Kusama’s interaction with Minimalism is complex. For example, with its sensuality and ebullience squarely positioned in the realm of popular culture, Kusama’s confrontational participatory performances, from 1967 until her return to Japan in 1973, bear scant resemblance to minimal art. Yet, they were informed by a development of the very concerns with which Minimalism found so many sympathies — an insistence on the primacy of the material characteristics of the art object, and a challenge to the notions of the work of art as self-contained entity, and of the artist as the exclusive repository of cultural meaning. At the same time, even Kusama’s work prior to 1967 contains substantial divergences from that of Judd, Morris and others. In contrast to Minimalism’s effacement of gesture, the expansive planes of the net paintings are achieved not through reduction, but through the extraordinary process of accumulation, their anxious arcs and organic fluctuations contrasting visibly with the deadpan geometry of contemporary works by Frank Stella, Ad Reinhardt and Tadaaki Kuwayama. While her eschewal of mystical and orientalist interpretation of abstraction agrees with Judd’s fiercely materialist stance, Kusama remains open to psychoanalytic interpretations of her work, which results in a manifest sensuality and irruptive humour typically absent from much minimal art. Serial production in Minimalism is often read alongside that of Pop art as a critical evocation of mass production and industrial society. For Kusama, repetition has a more immediate therapeutic function, while introducing the paradox of destabilising the modernist fetish with novelty even while the artist pursues aesthetic innovation — if nothing else, it confuses linear understandings of the progression of time.

Mirror Room (Pumpkin), outside view, Hara Museum of Contemporary Art, Japan, 1991 / Image courtesy: Ota Fine Arts, Tokyo / © Yayoi Kusama, Yayoi Kusama Studio Inc.

Never registering perfectly with minimalist orthodoxy, Kusama’s work is perhaps better considered as having overlapped it in both time and space. Strong arguments have also been made for her relevance to the ‘post-minimalist’ art of her friends Eva Hesse and Carolee Schneemann, and her role in the development of American Pop and European concrete art have been significant factors in the widespread recognition Kusama now enjoys.11 To a large degree, this is merely backstory — Kusama continues to produce compelling and challenging work, and should not be beholden to a single historical moment. Nevertheless, her works’ dialogues with Minimalism and its particular positions on spectatorship remain relevant and informative — as does Minimalism itself. One example of a reciprocal reading might be found in Mirror Room (Pumpkin) 1991, one of the first major works Kusama produced after her international rediscovery, and part of her contribution to the Venice Biennale of 1993. A peepshow-style mirror room filled with small pumpkin sculptures, the installation was significant in that the room also featured mirrors on its external walls, reflecting the gallery walls in the manner of the classic minimalist cube. Even her recent Reach Up to the Universe, Dotted Pumpkin 2011 may be read as a mutant version of the cube — its just-larger-than-a-human scale sitting precisely between that of ornament and monument that Morris defined as the field of minimal sculpture. Minimalism’s identification of the phenomenal and critical potential of such work is important, particularly at a time when the presentation of art is so heavily geared toward the production of the kind of immersive, interactive and participatory encounters Kusama pioneered in the 1960s, and which she continues to refine in her engaging and provocative practice.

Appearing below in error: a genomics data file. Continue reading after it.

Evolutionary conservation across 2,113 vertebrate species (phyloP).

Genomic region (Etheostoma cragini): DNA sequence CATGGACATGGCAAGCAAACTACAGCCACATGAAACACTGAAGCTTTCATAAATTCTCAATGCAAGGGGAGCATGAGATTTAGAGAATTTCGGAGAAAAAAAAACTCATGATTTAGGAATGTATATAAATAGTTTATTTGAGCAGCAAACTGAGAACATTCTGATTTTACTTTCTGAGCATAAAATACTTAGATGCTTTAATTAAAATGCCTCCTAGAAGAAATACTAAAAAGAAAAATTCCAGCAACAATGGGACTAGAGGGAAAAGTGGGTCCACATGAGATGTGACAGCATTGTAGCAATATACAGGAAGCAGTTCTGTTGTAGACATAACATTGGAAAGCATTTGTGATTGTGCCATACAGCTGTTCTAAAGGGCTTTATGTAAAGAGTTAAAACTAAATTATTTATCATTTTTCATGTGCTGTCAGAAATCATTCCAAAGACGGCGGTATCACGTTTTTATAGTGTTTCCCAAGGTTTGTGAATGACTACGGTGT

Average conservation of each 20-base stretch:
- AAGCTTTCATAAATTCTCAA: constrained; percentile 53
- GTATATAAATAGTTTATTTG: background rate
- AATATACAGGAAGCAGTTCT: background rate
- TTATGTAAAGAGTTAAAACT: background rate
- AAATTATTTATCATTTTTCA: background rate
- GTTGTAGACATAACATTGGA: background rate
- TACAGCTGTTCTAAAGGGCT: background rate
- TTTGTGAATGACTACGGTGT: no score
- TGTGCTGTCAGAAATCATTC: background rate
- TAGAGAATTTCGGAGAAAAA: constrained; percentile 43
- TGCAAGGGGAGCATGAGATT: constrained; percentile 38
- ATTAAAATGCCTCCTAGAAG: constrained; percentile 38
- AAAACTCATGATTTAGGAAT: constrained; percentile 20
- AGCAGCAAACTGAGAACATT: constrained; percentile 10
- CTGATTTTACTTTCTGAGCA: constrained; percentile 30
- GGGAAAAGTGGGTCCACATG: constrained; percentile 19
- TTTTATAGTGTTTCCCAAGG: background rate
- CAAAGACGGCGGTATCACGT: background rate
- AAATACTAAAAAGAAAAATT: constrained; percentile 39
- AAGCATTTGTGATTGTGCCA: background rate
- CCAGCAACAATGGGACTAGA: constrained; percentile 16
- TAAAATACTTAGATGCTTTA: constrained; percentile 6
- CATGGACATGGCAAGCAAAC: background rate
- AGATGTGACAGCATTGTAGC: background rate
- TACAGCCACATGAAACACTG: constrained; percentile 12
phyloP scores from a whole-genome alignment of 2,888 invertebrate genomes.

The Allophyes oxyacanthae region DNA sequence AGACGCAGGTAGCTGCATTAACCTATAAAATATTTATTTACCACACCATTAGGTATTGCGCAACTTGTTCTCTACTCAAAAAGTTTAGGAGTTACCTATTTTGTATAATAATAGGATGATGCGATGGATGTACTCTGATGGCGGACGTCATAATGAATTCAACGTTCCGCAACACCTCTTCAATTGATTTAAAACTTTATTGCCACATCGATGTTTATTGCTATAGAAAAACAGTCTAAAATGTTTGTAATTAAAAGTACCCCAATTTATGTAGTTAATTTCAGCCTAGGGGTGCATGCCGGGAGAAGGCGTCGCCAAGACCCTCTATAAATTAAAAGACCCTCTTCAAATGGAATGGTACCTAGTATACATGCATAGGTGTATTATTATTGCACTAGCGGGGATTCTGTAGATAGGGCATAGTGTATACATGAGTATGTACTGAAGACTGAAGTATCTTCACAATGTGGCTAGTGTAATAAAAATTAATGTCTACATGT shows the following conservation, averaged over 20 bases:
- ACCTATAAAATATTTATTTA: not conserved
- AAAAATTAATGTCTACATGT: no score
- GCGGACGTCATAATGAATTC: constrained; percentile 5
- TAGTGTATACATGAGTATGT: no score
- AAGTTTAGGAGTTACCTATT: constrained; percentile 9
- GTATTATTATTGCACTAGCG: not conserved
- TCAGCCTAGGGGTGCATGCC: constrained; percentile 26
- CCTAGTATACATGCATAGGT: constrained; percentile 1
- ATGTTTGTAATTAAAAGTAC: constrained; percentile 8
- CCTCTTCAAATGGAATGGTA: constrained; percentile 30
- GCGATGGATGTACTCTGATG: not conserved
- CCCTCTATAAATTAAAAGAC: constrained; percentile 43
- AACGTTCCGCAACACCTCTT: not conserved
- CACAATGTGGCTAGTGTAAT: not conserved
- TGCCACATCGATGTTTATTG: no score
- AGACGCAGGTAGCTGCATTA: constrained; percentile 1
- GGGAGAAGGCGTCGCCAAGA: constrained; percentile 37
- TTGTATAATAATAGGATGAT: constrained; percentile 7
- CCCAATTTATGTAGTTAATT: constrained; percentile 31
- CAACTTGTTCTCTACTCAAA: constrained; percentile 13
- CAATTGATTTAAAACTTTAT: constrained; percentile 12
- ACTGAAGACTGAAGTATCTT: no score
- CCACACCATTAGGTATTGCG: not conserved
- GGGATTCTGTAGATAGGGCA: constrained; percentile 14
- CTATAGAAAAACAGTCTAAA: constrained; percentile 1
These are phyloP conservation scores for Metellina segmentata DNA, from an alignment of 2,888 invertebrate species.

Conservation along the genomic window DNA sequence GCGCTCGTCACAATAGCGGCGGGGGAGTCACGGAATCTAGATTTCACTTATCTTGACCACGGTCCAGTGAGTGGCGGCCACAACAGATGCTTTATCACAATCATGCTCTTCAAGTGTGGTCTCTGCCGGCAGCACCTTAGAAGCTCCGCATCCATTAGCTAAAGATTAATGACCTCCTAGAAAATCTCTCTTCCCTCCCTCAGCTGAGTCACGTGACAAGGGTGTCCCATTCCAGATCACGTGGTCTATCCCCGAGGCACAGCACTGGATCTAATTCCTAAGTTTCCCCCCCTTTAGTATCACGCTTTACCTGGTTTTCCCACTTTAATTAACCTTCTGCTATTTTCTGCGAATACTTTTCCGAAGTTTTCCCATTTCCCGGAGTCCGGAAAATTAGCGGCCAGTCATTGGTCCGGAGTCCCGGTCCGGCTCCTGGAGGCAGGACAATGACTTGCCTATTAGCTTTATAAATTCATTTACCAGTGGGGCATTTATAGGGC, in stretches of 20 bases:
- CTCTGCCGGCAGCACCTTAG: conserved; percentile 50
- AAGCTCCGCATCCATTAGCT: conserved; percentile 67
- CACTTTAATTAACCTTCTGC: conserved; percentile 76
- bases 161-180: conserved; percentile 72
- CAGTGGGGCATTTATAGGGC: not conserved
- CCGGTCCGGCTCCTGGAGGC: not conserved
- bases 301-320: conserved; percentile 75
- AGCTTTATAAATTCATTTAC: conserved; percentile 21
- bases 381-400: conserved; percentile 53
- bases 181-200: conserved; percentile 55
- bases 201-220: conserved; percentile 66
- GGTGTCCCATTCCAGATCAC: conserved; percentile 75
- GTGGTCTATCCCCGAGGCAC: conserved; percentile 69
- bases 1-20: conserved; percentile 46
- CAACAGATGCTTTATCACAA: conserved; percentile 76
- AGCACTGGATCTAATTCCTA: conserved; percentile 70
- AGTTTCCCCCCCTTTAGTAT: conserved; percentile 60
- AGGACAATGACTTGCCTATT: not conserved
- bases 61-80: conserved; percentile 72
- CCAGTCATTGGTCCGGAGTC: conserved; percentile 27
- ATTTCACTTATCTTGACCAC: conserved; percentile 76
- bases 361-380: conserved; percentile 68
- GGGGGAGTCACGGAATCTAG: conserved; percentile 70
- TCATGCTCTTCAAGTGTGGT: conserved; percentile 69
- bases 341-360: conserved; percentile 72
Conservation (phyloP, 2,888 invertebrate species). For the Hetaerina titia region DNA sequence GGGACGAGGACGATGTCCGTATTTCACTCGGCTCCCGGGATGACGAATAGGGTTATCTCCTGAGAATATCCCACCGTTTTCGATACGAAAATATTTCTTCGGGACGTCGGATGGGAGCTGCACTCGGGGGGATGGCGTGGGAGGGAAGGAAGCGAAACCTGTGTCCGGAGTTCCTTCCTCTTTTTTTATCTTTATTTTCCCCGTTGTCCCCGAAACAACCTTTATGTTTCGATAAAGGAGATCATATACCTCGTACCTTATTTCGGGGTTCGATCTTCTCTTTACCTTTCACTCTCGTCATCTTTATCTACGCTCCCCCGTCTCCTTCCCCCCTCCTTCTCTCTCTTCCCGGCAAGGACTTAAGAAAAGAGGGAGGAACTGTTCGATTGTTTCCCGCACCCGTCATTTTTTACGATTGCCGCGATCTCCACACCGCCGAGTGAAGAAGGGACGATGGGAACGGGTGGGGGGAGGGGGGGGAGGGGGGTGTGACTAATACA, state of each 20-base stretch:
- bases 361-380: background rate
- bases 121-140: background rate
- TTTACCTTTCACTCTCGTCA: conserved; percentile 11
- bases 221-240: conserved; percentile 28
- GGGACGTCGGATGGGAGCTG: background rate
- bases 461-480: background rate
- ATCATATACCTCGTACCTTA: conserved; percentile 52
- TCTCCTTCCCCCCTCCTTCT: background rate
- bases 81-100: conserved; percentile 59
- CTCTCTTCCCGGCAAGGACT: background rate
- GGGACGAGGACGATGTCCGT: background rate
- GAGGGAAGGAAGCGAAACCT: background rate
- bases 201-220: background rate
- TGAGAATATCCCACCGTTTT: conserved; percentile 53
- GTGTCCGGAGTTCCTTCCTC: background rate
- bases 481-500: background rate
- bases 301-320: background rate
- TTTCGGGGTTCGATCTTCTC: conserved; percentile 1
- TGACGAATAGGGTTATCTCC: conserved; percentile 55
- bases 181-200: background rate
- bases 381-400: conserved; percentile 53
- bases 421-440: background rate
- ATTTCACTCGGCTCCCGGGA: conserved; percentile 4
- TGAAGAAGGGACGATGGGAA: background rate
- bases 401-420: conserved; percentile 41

Reuben Keehan, Curator, Contemporary Asian Art,
Queensland Art Gallery | Gallery of Modern Art


  1. Roberta Smith, quoted in Love Forever: Yayoi Kusama 1958–1968 [exhibition catalogue], Los Angeles County Museum of Art, Los Angeles 1998, p.187.
  2. Dore Ashton, quoted in Love Forever, p.12.
  3. Sidney Tillim, quoted in Love Forever, p.170.
  4. Donald Judd, ‘Reviews and previews: New names this month’, Art News, October 1959, reprinted in Judd, Complete Writings 1959–1975, Nova Scotia College of Art and Design, Halifax, Canada, 1975, p.2.
  5. Yayoi Kusama, quoted in Alexandra Munroe, ‘Art of perceptual experience: Pure abstraction and ecstatic minimalism’, in The Third Mind: American Artists Contemplate Asia, 1860–1989 [exhibition catalogue], Solomon R Guggenheim Museum, New York, 2009, p.293.
  6. Kusama discusses her relationship with Judd in Infinity Nets: The Autobiography of Yayoi Kusama, Tate Publishing, London, 2011, pp.179–81.
  1. Donald Judd, ‘Specific objects’, Art Yearbook 8, 1965, reprinted in Complete Writings 1959–1975, pp.181–89.
  2. Robert Morris, ‘Notes on sculpture’, reprinted in Gregory Battock (ed.), Minimal Art, EP Dutton, New York, 1968, pp.222–35.
  3. A thorough account of debates around installation can be found in Claire Bishop, Installation Art: A Critical History, Routledge, New York, 2005. Appropriately, the critique of installation art as spectacle has its origin not in the theory of spectacle as outlined by Guy Debord, but in Michael Fried’s pointed contemporary critique of the theatricality of Minimalism (or ‘literalism’) in ‘Art and objecthood’, reprinted in Art and Objecthood: Essays and Reviews, University of Chicago Press, Chicago, 1998, pp.148–72.
  4. Quoted in Love Forever, p.180.
  5. A significant case for these connections is made in contributions by Lynn Zelevansky and Laura Hoptman to Love Forever.